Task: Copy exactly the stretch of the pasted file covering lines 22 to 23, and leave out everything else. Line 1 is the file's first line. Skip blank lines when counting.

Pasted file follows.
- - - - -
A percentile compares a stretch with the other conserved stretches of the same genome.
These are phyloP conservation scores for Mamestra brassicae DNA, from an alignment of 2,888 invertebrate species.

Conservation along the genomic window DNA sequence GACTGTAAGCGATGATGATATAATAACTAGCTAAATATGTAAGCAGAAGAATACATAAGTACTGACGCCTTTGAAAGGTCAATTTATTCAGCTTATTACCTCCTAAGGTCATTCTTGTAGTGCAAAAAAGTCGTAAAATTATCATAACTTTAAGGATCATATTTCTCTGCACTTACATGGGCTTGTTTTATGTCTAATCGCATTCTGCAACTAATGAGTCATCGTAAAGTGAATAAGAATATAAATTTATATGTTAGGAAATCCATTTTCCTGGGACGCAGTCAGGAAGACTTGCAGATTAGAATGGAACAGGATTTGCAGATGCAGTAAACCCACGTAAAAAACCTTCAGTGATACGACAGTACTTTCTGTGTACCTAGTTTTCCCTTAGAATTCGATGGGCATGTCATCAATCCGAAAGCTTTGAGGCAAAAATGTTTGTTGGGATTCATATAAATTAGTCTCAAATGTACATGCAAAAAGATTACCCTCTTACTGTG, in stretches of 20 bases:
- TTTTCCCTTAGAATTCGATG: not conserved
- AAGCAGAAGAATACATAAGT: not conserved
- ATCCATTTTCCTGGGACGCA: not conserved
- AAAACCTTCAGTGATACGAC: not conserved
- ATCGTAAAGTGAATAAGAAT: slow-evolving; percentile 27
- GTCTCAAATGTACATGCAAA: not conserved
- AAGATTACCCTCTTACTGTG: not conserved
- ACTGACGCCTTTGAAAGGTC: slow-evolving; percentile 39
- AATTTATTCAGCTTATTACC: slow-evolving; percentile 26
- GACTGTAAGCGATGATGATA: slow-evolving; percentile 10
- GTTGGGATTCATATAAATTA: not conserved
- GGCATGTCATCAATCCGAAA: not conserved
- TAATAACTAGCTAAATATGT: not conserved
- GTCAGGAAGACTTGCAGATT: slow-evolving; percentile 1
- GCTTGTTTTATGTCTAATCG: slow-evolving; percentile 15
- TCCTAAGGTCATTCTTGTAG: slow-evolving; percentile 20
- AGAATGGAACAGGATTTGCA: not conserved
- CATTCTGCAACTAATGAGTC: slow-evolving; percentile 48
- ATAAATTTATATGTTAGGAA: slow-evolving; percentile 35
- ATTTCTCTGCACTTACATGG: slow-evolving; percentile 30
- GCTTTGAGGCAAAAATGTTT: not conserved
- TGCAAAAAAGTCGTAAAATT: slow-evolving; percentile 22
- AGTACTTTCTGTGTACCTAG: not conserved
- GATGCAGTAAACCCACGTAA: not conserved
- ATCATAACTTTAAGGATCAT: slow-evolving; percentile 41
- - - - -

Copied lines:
- ATAAATTTATATGTTAGGAA: slow-evolving; percentile 35
- ATTTCTCTGCACTTACATGG: slow-evolving; percentile 30